A importância das palmeiras arborescentes de grande porte na dinâmica das florestas amazônicas sazonalmente secas.
Salm, Rodolfo Aureliano
MetadataShow full item record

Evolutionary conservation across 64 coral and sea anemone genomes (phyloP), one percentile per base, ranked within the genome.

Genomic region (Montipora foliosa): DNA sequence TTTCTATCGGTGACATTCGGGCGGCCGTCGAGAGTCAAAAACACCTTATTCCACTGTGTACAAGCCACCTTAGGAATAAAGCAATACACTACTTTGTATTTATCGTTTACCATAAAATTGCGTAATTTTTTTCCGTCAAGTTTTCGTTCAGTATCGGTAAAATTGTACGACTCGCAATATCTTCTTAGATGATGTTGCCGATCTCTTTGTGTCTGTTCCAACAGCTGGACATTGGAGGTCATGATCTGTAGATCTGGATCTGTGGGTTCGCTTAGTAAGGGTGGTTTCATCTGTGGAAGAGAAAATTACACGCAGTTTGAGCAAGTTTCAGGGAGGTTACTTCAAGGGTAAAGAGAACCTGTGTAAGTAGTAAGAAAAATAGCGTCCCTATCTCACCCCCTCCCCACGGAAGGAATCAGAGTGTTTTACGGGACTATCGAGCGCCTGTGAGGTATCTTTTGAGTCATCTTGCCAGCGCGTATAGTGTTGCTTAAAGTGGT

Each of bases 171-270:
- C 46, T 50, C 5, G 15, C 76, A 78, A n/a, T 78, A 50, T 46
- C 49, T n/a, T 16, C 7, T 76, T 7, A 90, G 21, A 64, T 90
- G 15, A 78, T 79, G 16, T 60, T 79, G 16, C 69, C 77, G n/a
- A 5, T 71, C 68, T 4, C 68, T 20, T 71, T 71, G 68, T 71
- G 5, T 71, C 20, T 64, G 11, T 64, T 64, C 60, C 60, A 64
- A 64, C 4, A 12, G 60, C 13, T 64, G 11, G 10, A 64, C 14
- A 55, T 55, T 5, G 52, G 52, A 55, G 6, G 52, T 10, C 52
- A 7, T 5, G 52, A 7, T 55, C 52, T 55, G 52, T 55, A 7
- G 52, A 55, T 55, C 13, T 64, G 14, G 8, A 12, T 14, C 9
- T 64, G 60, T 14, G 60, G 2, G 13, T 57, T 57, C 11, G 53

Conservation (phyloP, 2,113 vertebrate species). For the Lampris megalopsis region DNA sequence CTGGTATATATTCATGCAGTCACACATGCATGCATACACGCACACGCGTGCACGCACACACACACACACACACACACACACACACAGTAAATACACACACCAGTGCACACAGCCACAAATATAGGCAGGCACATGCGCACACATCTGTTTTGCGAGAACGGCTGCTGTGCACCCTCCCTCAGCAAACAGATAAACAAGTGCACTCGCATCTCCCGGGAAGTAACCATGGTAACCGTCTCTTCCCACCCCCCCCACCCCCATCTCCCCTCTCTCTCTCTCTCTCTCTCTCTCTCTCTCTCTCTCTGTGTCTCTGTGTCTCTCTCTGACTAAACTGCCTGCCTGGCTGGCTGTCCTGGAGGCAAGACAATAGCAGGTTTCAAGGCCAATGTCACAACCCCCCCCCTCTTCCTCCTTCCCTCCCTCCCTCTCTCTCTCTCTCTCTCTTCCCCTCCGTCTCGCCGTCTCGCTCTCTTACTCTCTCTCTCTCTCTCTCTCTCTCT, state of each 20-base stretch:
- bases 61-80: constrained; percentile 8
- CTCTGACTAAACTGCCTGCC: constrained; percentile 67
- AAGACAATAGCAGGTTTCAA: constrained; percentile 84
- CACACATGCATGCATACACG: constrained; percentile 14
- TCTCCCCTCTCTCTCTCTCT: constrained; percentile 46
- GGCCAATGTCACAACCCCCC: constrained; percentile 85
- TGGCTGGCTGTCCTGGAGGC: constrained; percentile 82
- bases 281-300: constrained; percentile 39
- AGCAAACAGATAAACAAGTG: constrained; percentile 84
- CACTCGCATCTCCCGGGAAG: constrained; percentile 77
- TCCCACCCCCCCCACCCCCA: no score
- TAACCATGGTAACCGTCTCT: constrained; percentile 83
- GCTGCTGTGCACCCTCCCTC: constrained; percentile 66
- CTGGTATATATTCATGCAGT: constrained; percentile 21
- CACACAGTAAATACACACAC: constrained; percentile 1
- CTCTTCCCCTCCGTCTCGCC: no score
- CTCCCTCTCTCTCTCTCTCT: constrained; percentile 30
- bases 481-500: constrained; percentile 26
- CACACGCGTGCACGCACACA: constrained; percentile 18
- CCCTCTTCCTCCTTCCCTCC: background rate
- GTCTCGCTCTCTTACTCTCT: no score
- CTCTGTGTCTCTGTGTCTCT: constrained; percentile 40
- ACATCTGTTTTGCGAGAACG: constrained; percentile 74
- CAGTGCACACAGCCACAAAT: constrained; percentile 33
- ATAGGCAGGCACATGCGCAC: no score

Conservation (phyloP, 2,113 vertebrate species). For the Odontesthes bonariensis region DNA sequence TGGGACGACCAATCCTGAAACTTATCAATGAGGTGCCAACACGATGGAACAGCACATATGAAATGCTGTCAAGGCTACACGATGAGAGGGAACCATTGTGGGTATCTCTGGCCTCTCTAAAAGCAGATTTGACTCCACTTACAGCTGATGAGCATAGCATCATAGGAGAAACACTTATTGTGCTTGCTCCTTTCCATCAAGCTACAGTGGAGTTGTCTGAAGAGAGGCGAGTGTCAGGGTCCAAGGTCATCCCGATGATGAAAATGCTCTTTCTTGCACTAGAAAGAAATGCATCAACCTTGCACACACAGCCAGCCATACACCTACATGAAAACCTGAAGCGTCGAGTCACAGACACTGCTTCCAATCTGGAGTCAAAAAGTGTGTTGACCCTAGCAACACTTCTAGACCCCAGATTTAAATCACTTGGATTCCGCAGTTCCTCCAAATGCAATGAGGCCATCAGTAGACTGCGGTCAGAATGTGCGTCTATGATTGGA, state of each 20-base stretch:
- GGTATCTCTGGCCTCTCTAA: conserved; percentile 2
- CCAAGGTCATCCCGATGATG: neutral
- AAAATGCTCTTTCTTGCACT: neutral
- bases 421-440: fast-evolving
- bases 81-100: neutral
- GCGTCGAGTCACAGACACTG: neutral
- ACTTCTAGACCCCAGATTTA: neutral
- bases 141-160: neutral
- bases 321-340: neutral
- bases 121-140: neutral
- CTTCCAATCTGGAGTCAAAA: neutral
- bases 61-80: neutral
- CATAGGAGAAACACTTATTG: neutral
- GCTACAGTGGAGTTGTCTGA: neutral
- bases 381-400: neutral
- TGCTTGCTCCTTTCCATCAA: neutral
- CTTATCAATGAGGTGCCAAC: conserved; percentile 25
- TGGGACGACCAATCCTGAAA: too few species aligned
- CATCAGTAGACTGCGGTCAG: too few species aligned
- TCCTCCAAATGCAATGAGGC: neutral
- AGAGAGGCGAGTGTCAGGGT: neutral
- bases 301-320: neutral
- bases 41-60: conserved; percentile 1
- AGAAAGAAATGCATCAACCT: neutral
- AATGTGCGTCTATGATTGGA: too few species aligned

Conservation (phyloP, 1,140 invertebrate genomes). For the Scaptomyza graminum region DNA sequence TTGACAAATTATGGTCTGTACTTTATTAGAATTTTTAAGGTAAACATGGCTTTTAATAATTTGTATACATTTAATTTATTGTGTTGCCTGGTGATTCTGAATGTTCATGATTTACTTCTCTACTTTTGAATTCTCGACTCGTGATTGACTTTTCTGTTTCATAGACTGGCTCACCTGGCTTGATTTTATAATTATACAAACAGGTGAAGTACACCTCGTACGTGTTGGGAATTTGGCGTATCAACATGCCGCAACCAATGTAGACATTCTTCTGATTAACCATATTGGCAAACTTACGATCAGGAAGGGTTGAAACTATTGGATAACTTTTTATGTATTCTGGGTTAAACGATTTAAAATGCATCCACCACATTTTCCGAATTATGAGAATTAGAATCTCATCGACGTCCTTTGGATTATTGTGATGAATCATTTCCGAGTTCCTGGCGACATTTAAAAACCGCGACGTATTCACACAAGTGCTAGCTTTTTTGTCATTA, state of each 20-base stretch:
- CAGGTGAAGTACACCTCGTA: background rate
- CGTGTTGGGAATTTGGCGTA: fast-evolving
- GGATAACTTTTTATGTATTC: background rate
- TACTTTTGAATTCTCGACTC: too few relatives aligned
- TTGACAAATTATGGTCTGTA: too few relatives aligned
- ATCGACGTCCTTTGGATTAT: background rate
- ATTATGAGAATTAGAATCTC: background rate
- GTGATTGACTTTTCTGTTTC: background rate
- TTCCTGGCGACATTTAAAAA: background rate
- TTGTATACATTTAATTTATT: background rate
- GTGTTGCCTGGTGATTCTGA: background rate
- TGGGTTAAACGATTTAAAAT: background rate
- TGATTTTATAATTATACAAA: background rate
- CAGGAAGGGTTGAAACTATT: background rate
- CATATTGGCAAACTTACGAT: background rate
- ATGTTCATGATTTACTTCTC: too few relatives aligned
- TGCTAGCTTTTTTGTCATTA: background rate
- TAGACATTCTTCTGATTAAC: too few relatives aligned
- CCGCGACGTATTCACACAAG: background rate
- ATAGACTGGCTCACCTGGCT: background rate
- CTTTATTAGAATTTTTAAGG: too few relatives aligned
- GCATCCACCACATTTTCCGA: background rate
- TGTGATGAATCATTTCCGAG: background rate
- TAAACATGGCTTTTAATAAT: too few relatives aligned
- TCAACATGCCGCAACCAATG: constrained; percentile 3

We investigated and compared the determinants of palm diversity at different spatial scales: along a moisture gradient in a seasonally dry Amazonian forest and using a climatic model comprising the entire Brazilian territory. Climatic hazards seem to strongly determine the distribution of palms, with the relative importance of moisture being highly consistent across scales. A model that represents the importance of large arborescent palms on the dynamics of seasonally dry Amazonian forests was conceived to guide this thesis. Specifically, the model is aimed at guiding the investigation of the role of large arborescent palms on forest regeneration and succession. Aspects of the model were examined with a ecosystem experiment that took advantage of a palm-rich secondary forest patch (=palmeiral) close to the Pinkaití research station, south-eastern Amazon, immersed in a matrix of notably well protected seasonally dry forests, preserved to the purpose of scientific investigation and preservation. We focused on the palms Attalea maripa and Astrocaryum aculeatum, the first naturally abundant and the second rare at the Pinkaití, attempting to establish comparisons between the two species, whenever possible. The Pinkaití, like other seasonally dry forests, have great heterogeneity in forest structure and composition, associated with biotic characteristics of the most important tree species, natural disturbance and history of land-use. The palm grove, moderately dominated by the arborescent palm Attalea maripa (Aubl.) Mart., presented high tree species diversity and was floristically similar to undisturbed forests at the study site. Despite being superficially similar, the palms A. maripa and A. aculeatum are distinct in the structure and development of their stem. The samples of A. maripa stem were more homogeneous in density than those of A. aculeatum, both from the internal to the external, and from the lower to the upper parts of the stem. Field estimates of stem growth rates revealed that A. maripa growth is also more constant through development in height. Short A. aculeatum palms had faster growth rates than A. maripa, as they get taller, stem growth rates are reduced and approach A. maripa rates. The difference could explain the numerical advantage of A. maripa over A. aculeatum at the typically open seasonally dry Amazonian forest. Advantage, which is probably reverted in favor of A. aculeatum at the dense forests of Central and Western Amazon. The study of A. maripa palms distribution in relation to forest disturbance suggests that, both natural and anthropic disturbance affects favorably their occurrence. However, due to the long time of palms development in relation to ordinary scientific research, the study of the importance of forest disturbance to the development of arborescent palms must consider the historical perspective and explicit variations of palms distribution across the landscape. The seeds of A. aculeatum are substantially larger that those of A. maripa and carry more reserves to the embryo. The study of the seed rain of both species, based in the seedling distribution patterns in relation to reproductive adults contradict general patterns among Angiosperms as, at the considered scale, the seeds of A. aculeatum, larger, were more homogeneously dispersed than the seeds of A. maripa. The result can be explained by the seed dispersal services paid by scatterhoarding caviomorph rodents (agoutis, Dasyprocta aguti). The rodents apparently prefer the nutrient richer seeds of A. aculeatum, being more efficient disperser to this palm, if compared with their behavior towards A. maripa, which pays smaller bites for the seed dispersal service. Hypotheses for the maintenance of tropical forest tree diversity were tested with a system that includes the palm Attalea maripa, the beetle Pachymerus cardo and vertebrate predators of large seeds in a palm patch and its adjacent forest in Southeastern Amazon. Seed predation was affected by host-specificity degree of the animals involved. Seed survivorship depended on the distance from the palm-patch but was unrelated to distance from individual fruiting palms. The result presented in the data chapters of this thesis suggests that the proposed model is appropriate and that its study is rewarding to the understating of the importance of large arborescent palms on the dynamics of seasonally dry Amazonian forests. As a result, highlights their role as tools for the environmental reconstitution in a likely future of larger scale deforestation in the Amazon.